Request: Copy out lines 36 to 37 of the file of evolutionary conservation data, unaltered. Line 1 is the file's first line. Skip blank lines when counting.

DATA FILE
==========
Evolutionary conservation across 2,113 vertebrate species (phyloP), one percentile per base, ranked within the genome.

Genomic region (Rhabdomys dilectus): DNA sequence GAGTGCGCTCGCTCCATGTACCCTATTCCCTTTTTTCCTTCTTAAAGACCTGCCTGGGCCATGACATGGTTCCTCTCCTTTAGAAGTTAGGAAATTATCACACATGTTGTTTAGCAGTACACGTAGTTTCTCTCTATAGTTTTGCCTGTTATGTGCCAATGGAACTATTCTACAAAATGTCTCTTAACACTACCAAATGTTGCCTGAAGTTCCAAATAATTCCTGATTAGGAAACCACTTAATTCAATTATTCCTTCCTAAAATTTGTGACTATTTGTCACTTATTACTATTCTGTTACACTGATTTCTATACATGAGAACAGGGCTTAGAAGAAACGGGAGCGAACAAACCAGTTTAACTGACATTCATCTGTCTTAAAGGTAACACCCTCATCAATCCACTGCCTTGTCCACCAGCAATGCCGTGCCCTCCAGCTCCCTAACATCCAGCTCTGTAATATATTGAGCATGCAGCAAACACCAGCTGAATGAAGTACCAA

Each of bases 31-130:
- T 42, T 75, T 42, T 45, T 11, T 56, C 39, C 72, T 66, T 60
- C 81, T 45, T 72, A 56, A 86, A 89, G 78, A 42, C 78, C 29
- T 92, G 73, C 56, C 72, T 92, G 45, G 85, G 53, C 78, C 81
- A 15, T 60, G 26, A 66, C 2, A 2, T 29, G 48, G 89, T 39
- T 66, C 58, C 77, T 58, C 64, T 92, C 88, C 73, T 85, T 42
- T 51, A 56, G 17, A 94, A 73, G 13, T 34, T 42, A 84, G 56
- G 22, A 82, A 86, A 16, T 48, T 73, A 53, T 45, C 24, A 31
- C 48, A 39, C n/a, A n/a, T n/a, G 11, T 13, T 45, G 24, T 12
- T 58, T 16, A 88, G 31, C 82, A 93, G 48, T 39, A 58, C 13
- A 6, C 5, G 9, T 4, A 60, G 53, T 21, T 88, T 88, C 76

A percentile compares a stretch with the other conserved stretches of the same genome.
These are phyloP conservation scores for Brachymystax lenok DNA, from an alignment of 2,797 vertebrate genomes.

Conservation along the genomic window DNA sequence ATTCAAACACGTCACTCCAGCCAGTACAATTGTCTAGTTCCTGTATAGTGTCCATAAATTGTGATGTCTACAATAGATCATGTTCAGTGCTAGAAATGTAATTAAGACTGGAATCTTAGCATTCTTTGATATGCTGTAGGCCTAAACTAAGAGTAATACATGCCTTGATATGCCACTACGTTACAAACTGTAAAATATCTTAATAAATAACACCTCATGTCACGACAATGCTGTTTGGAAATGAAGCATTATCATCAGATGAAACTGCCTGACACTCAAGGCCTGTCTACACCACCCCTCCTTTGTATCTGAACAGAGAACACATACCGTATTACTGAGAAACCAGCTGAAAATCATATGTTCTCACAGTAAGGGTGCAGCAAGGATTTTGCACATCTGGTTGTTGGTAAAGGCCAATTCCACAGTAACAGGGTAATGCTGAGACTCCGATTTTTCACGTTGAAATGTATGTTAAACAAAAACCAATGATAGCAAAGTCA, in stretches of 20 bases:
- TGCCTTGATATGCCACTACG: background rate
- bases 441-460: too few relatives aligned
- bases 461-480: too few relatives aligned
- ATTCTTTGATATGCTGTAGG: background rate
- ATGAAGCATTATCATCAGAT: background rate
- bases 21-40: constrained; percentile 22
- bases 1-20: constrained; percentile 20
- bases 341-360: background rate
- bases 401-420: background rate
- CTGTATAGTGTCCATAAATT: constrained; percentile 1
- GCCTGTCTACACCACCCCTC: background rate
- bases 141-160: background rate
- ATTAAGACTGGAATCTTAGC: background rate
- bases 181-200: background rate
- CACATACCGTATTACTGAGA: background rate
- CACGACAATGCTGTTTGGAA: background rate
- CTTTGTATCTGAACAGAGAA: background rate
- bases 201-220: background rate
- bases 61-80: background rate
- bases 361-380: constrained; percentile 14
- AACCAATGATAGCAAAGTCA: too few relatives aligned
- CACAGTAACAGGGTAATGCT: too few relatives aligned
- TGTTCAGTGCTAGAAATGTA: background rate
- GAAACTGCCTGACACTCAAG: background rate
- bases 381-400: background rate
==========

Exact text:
- bases 361-380: constrained; percentile 14
- AACCAATGATAGCAAAGTCA: too few relatives aligned